The current Pope has continued his predecessor’s work in re-building bridges with the Jewish community, reaffirming that the First Covenant remains intact, visiting synagogues, and sharing prayers with Rabbis. He has, however, also been involved in actions – to do with Good Friday prayers and the acceptance of a Holocaust-denying rogue Bishop – that have damaged some of those bridges. Recently at our Institute we welcomed Rabbi David Rosen who has been a key partner with the Vatican on Jewish-Catholic relations. He was actually surprisingly forgiving of these incidents, seeing them as blips on the much stronger path to reconciliation.
Thankfully, when Benedict was in the UK – to coincide with my visit – there were no such blips. In fact, the highly effective Vatican diplomatic corps seemed to win over a British press that had been maniacally hostile to him before his arrival. They drew on an underlying prejudice that assumes that ‘taxpayers’ are ‘people like us’ and do not include Catholics (or Muslims or skateboarders). Thus their cry was: Why should the British taxpayer welcome an anti-woman, anti-gay, mediaeval theocrat who claims to be a Head of State? Strangely, the same accusations are not heard when the Dalai Lama comes to call – if only Benedict smiled more and wore saffron instead of white!
Though my former colleagues from CAFOD were heavily involved in the visit, I enjoyed being entirely peripheral. I did pop into the Hyde Park event to take the temperature. Though much less emotional than John Paul’s 1982 visit, and much more poorly attended, the public events did give Catholics an opportunity to be rightly proud of who we are, what contribution we make to wider society and what a diverse swathe of that society we represent. The tribal pride of being Irish, or hailing from a recusant family, has now become tied in with the truly Catholic pride of being universal. However, as Benedict climbed the platform (to the music of that great English composer, Handel), I feared that the choice of “And he shall reign for ever and ever” was taking us dangerously from a justified pride back to the triumphalism that for good reason provoked English anti-Catholic prejudice for many centuries.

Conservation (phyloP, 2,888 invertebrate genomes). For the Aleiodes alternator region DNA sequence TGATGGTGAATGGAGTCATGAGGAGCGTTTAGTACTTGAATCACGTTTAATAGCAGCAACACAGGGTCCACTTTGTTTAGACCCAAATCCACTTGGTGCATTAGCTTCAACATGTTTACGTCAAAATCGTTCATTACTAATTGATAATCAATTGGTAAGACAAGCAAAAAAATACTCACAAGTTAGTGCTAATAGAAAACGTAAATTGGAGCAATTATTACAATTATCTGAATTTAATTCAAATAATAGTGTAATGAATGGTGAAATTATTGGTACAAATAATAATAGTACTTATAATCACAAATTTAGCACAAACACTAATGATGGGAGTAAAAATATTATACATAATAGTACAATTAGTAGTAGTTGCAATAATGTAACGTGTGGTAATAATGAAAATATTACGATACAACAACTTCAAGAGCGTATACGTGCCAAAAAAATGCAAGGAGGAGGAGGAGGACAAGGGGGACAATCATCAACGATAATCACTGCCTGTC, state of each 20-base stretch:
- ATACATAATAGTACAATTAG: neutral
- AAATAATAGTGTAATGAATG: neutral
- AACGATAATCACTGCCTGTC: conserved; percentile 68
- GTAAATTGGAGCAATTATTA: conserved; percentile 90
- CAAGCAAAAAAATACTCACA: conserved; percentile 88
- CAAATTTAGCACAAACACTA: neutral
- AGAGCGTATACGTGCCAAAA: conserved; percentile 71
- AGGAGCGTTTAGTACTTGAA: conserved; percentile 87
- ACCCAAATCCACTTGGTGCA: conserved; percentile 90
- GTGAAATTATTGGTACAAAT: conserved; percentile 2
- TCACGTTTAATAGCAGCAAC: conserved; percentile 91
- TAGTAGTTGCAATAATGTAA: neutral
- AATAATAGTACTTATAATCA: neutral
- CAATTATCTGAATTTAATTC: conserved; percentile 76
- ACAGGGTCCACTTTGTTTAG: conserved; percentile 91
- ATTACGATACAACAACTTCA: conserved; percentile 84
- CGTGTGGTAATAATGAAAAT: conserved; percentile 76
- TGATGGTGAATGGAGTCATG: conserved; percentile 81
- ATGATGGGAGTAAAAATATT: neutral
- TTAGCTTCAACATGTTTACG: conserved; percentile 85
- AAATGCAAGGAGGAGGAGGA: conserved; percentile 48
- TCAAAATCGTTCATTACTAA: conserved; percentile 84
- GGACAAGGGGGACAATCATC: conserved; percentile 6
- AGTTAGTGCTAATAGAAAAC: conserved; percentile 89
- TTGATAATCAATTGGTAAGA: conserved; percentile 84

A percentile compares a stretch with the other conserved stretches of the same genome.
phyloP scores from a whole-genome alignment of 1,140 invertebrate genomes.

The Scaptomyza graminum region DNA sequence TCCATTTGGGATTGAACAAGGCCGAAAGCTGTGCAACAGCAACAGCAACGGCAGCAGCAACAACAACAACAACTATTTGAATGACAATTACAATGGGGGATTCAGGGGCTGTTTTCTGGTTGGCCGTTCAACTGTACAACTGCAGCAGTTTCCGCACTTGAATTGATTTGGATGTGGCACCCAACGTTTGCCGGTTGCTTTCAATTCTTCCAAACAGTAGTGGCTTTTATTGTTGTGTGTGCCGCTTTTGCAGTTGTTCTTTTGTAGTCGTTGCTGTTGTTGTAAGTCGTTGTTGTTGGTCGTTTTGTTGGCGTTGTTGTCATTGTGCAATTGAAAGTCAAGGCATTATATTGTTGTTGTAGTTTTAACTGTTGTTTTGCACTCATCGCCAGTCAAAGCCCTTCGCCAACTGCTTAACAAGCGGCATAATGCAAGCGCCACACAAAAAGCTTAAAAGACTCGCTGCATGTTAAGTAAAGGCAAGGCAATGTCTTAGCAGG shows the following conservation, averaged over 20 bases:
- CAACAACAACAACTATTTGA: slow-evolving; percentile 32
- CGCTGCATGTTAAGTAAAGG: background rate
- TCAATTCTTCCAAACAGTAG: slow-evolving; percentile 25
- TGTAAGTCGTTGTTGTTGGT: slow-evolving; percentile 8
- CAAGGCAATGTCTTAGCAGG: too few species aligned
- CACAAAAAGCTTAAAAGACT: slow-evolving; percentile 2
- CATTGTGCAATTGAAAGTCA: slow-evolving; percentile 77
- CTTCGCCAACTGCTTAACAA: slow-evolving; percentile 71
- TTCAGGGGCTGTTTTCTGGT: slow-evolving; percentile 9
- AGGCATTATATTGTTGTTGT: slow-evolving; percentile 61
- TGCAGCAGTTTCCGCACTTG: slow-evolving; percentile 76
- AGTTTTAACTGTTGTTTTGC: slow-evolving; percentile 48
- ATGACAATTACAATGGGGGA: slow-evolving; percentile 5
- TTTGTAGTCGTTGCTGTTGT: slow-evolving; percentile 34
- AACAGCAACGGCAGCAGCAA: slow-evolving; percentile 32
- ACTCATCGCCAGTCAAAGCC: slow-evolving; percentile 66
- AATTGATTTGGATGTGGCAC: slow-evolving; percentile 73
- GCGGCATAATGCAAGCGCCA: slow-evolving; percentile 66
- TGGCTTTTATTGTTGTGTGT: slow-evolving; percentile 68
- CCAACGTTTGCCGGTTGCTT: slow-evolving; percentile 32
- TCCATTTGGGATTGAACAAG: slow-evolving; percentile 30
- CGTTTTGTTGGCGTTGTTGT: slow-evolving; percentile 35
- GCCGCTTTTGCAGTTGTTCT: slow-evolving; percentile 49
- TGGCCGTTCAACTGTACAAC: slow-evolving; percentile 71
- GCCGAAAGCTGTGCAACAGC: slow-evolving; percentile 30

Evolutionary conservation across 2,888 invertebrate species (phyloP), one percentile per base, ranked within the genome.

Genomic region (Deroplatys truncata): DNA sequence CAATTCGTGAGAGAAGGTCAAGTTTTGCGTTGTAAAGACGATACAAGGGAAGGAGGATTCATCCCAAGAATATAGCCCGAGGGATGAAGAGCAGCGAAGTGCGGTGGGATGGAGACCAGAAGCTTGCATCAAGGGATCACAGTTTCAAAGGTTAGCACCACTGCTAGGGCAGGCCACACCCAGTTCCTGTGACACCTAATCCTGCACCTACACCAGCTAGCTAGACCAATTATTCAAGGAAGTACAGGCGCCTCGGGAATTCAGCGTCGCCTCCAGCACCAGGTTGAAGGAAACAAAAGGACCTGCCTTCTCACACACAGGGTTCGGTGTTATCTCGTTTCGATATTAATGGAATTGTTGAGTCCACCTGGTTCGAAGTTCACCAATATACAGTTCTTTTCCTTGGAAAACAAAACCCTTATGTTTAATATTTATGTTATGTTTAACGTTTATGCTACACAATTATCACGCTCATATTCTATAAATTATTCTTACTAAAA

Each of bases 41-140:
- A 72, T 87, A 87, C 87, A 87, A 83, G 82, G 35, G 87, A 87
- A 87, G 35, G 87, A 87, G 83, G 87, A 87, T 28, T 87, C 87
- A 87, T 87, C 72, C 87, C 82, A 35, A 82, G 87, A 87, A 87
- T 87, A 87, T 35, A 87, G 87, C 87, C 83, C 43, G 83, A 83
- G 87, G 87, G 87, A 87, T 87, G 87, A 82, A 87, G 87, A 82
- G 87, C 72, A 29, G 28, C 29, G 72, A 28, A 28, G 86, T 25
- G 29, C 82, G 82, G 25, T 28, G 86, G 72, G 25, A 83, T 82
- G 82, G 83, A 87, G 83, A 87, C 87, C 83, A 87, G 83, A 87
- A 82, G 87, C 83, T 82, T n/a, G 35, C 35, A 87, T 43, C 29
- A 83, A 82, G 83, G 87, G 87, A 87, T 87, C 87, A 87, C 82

By coincidence soon after returning to South Africa, there was another jamboree in a park also with strange music, also with men in dresses, also with rituals that baffled the outsider – another group of people proud that they could celebrate their identity in public after years of marginalisation. Africa’s largest and oldest gay pride event takes place just on the edge of the Jesuit parish in Johannesburg and I was personally proud that our (straight) parish priest published a trenchant defence of the event.
One young man from Malawi, attending his first ever Gay Pride, told how at home a friend had been imprisoned for 15 years for being gay and another was in fear of his life. Perhaps that is a human rights issue on which Peter Tatchell and Benedict XVI and the good Rabbi could all be united.
My belief is that pride in who one is is an entirely appropriate response to a God who has taken the trouble to make each one of us utterly unique: Jewish or Gentile, believer or secularist, straight or gay. To quote an esteemed Rabbi from the Bat Mitzvah prayers: “When I die and G*d asks me why I was not Moses, I will have a ready answer. But if G*d asks me why was I not myself, I will have no answer.”